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Chicago's Community Areas and Neighborhoods

A guide to Chicago's neighborhoods and 77 officially designated community areas

CCC Reference

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Researching specific Chicago neighborhoods can be more difficult than researching community areas. This is due in part to the fact that the city of Chicago does not officially designate the names or boundaries of neighborhoods. As such, different sources, or even different people within the same source, might refer to a neighborhood or its boundaries differently. To further complicate research, neighborhoods oftentimes share their name with a community area even though they may be one of multiple neighborhoods within that community area. However, because Chicagoans oftentimes describe where they live by the neighborhood name rather than the community area name, it may be easier to find a first-hand account of growing up in the Pilsen neighborhood, for example, than it would to find an account of growing up in the Lower West Side which is the community area in which Pilsen is located.

Information for specific neighborhoods tends to come from a variety of resources. A good example are the Chicago Public Library neighborhood level community collections which exist for some, though not all, neighborhoods. These collections can vary in size, scope, and material (one might offer local club newsletters while another might contain oral histories), but typically provide the kind of neighborhood focus that researchers may find useful. Other helpful resources, when available, are the records of local organizationscommunity groups, or even legal records.

Collections exemplifying some of the various types of neighborhood specific resources are listed here, but this list is not comprehensive.

Archival Sources

  • Explore Chicago by Neighborhood - from Rogers Park to Mount Greenwood, and beyond, Explore Chicago Collections
    Here you will find links to resources within Explore Chicago Collections divided by neighborhoods. Please note that the list is not comprehensive and does not include materials for all Chicago neighborhoods. Additionally, some community areas are included in the list.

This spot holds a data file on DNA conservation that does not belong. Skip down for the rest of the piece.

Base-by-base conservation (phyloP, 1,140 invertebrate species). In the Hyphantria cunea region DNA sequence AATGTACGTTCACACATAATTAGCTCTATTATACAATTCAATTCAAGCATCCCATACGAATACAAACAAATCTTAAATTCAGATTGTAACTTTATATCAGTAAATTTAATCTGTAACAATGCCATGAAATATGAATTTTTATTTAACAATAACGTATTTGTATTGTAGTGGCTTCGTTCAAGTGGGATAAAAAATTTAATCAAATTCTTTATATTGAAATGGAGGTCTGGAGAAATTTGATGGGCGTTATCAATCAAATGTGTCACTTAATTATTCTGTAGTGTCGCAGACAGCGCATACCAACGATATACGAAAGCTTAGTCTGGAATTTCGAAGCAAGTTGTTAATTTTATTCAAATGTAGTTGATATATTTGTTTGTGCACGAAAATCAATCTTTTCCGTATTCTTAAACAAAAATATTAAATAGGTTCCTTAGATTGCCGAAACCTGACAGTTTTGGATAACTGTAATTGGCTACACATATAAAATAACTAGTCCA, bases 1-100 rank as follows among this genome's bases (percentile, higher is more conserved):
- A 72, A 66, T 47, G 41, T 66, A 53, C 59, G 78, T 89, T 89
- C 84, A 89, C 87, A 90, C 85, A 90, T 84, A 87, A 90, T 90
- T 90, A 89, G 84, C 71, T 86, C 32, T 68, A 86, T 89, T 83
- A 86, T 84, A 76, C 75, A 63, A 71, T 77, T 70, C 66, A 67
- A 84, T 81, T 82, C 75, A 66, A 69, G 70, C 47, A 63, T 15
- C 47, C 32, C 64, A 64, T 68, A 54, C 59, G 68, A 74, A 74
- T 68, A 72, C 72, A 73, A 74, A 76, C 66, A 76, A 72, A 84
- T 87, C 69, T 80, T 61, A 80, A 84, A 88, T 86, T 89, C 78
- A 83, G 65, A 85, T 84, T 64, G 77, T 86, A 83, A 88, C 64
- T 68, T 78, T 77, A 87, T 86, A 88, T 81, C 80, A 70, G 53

• Back of the Yards community collection, 1937-1983, Chicago Public Library
    Collection summary: This collection consists of microfilm reels of the Back of the Yards Journal, running from January 7, 1937 to December 29, 1983 with some significant gaps, as well as one box of supplementary materials. Also included is a microfilm reel of scrapbooks kept by the Back of the Yards Council from between July 1939 and February 1967. Included is a copy of the 25th Annual Report of the Back of the Yards Neighborhood Council, dated May 1964.

  • Southport Neighbors Association Records, 1992-2003, University of Illinois at Chicago
    Collection Summary: The Southport Neighbors Association (SNA) represents the residents and businesses in the Southport neighborhood of Chicago located in the heart of Lakeview. This collection contains minutes, newsletters, correspondence, and photographs documenting the activities of the Southport Neighbors Association.

  • Forty Blocks: The East Garfield Park Oral History Project papers, Chicago History Museum
    Collection summary:  In 2016 Breakthrough Urban Ministries, a community-based organization that provides social services on Chicago's West Side, and the Studs Terkel Center for Oral History collaborated on this oral history project. The oral history center worked with Breakthrough's Film Crew, a group of nine young people from East Garfield Park and other West Side communities, to conduct these interviews. Breakthrough and the East Garfield Park Youth Collaborative recruited most of the narrators. All narrators had strong connections to the West Side, mainly East Garfield Park and North Lawndale. A transcription company, interns, and a volunteer created the transcriptions comprising this collection, known as Forty Blocks: The East Garfield Park Oral History Project. Archive includes project documents and 27 oral history transcripts from Forty Blocks: The East Garfield Park Oral History Project.

  • The Bethlehem Howell Neighborhood Center collection, 1894-1965, University of Illinois at Chicago
    Collection summary: Bethlehem Center and Howell House were church-related neighborhood houses serving the Pilsen area on the Near West Side. They provided religious, social services, and personal welfare assistance to an immigrant community composed predominantly of Bohemians, Poles, and Czechs. The two centers cooperated throughout their history, merging in 1961 as the Neighborhood Service Organization. The Neighborhood Service Organization, popularly known as Casa Aztlan, continues to serve the Pilsen area.

  • University Village Association records, Bulk, 1961-1978, University of Illinois at Chicago
    Collection summary: The University Village Association (UVA) is a not-for-profit organization which aims to improve local stability in the University Village area. Located near the UIC campus, UVA assists local economic and residential development. These records include architecture maps, a Hi8 tape recording, newspaper clippings, photographs, redevelopment reports, and utilities maps.

Brubaker, C. William, Bromann Playground, Andersonville, 1981, University of Illinois at Chicago,

Books and Other Published Sources

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Online Sources